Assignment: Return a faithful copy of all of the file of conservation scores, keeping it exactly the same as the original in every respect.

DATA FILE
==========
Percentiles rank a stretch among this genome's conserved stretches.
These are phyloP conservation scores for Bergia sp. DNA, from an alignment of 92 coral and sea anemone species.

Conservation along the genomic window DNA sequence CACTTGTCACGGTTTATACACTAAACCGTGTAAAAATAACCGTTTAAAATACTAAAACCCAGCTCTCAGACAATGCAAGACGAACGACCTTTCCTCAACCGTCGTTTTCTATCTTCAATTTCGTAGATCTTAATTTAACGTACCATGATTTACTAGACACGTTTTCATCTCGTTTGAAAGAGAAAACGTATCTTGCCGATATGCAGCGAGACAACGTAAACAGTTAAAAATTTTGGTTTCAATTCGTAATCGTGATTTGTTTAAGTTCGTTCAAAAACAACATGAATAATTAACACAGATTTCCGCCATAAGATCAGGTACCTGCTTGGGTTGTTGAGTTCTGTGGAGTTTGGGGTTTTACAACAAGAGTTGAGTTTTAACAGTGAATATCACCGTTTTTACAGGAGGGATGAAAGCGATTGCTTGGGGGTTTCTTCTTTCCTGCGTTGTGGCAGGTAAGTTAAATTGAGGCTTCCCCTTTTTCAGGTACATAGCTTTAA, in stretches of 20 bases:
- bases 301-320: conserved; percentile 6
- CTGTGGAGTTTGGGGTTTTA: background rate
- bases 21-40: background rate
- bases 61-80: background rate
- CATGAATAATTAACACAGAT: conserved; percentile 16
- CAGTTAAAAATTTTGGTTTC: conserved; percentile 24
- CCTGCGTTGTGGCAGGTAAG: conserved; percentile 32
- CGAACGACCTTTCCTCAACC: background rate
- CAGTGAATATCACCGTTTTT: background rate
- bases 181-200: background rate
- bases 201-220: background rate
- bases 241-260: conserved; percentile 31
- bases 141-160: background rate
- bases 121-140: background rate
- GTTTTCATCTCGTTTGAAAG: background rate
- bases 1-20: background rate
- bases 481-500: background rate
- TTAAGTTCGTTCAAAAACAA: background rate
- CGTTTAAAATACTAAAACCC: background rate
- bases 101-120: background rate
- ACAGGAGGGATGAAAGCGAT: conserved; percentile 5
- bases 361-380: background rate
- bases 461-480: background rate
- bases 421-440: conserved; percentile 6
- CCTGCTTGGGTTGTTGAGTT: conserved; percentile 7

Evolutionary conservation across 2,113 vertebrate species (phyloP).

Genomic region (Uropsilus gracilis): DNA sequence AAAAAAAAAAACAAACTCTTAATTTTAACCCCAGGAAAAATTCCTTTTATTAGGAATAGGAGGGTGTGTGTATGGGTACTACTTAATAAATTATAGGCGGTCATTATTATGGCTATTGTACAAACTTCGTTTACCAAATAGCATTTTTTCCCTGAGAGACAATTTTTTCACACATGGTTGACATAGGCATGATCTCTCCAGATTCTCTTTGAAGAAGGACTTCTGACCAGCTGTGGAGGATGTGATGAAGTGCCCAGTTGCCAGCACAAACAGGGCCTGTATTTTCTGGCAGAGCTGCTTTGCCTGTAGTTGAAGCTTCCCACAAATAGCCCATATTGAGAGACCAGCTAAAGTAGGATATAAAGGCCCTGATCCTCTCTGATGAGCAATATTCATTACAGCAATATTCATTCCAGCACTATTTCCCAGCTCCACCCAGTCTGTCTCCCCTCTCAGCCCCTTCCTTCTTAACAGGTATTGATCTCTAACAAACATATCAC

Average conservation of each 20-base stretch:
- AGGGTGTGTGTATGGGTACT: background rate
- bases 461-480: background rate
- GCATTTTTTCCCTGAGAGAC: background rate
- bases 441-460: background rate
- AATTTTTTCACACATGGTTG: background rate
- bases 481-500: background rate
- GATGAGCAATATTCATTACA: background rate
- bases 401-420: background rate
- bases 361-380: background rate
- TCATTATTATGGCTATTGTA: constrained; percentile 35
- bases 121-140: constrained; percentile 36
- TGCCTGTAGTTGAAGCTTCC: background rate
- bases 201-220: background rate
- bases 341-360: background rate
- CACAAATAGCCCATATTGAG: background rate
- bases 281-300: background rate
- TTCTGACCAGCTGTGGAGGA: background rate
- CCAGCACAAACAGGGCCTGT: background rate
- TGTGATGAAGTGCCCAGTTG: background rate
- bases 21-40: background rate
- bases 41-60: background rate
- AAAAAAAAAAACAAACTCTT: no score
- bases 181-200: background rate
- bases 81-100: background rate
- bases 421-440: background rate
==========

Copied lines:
Percentiles rank a stretch among this genome's conserved stretches.
These are phyloP conservation scores for Bergia sp. DNA, from an alignment of 92 coral and sea anemone species.

Conservation along the genomic window DNA sequence CACTTGTCACGGTTTATACACTAAACCGTGTAAAAATAACCGTTTAAAATACTAAAACCCAGCTCTCAGACAATGCAAGACGAACGACCTTTCCTCAACCGTCGTTTTCTATCTTCAATTTCGTAGATCTTAATTTAACGTACCATGATTTACTAGACACGTTTTCATCTCGTTTGAAAGAGAAAACGTATCTTGCCGATATGCAGCGAGACAACGTAAACAGTTAAAAATTTTGGTTTCAATTCGTAATCGTGATTTGTTTAAGTTCGTTCAAAAACAACATGAATAATTAACACAGATTTCCGCCATAAGATCAGGTACCTGCTTGGGTTGTTGAGTTCTGTGGAGTTTGGGGTTTTACAACAAGAGTTGAGTTTTAACAGTGAATATCACCGTTTTTACAGGAGGGATGAAAGCGATTGCTTGGGGGTTTCTTCTTTCCTGCGTTGTGGCAGGTAAGTTAAATTGAGGCTTCCCCTTTTTCAGGTACATAGCTTTAA, in stretches of 20 bases:
- bases 301-320: conserved; percentile 6
- CTGTGGAGTTTGGGGTTTTA: background rate
- bases 21-40: background rate
- bases 61-80: background rate
- CATGAATAATTAACACAGAT: conserved; percentile 16
- CAGTTAAAAATTTTGGTTTC: conserved; percentile 24
- CCTGCGTTGTGGCAGGTAAG: conserved; percentile 32
- CGAACGACCTTTCCTCAACC: background rate
- CAGTGAATATCACCGTTTTT: background rate
- bases 181-200: background rate
- bases 201-220: background rate
- bases 241-260: conserved; percentile 31
- bases 141-160: background rate
- bases 121-140: background rate
- GTTTTCATCTCGTTTGAAAG: background rate
- bases 1-20: background rate
- bases 481-500: background rate
- TTAAGTTCGTTCAAAAACAA: background rate
- CGTTTAAAATACTAAAACCC: background rate
- bases 101-120: background rate
- ACAGGAGGGATGAAAGCGAT: conserved; percentile 5
- bases 361-380: background rate
- bases 461-480: background rate
- bases 421-440: conserved; percentile 6
- CCTGCTTGGGTTGTTGAGTT: conserved; percentile 7

Evolutionary conservation across 2,113 vertebrate species (phyloP).

Genomic region (Uropsilus gracilis): DNA sequence AAAAAAAAAAACAAACTCTTAATTTTAACCCCAGGAAAAATTCCTTTTATTAGGAATAGGAGGGTGTGTGTATGGGTACTACTTAATAAATTATAGGCGGTCATTATTATGGCTATTGTACAAACTTCGTTTACCAAATAGCATTTTTTCCCTGAGAGACAATTTTTTCACACATGGTTGACATAGGCATGATCTCTCCAGATTCTCTTTGAAGAAGGACTTCTGACCAGCTGTGGAGGATGTGATGAAGTGCCCAGTTGCCAGCACAAACAGGGCCTGTATTTTCTGGCAGAGCTGCTTTGCCTGTAGTTGAAGCTTCCCACAAATAGCCCATATTGAGAGACCAGCTAAAGTAGGATATAAAGGCCCTGATCCTCTCTGATGAGCAATATTCATTACAGCAATATTCATTCCAGCACTATTTCCCAGCTCCACCCAGTCTGTCTCCCCTCTCAGCCCCTTCCTTCTTAACAGGTATTGATCTCTAACAAACATATCAC

Average conservation of each 20-base stretch:
- AGGGTGTGTGTATGGGTACT: background rate
- bases 461-480: background rate
- GCATTTTTTCCCTGAGAGAC: background rate
- bases 441-460: background rate
- AATTTTTTCACACATGGTTG: background rate
- bases 481-500: background rate
- GATGAGCAATATTCATTACA: background rate
- bases 401-420: background rate
- bases 361-380: background rate
- TCATTATTATGGCTATTGTA: constrained; percentile 35
- bases 121-140: constrained; percentile 36
- TGCCTGTAGTTGAAGCTTCC: background rate
- bases 201-220: background rate
- bases 341-360: background rate
- CACAAATAGCCCATATTGAG: background rate
- bases 281-300: background rate
- TTCTGACCAGCTGTGGAGGA: background rate
- CCAGCACAAACAGGGCCTGT: background rate
- TGTGATGAAGTGCCCAGTTG: background rate
- bases 21-40: background rate
- bases 41-60: background rate
- AAAAAAAAAAACAAACTCTT: no score
- bases 181-200: background rate
- bases 81-100: background rate
- bases 421-440: background rate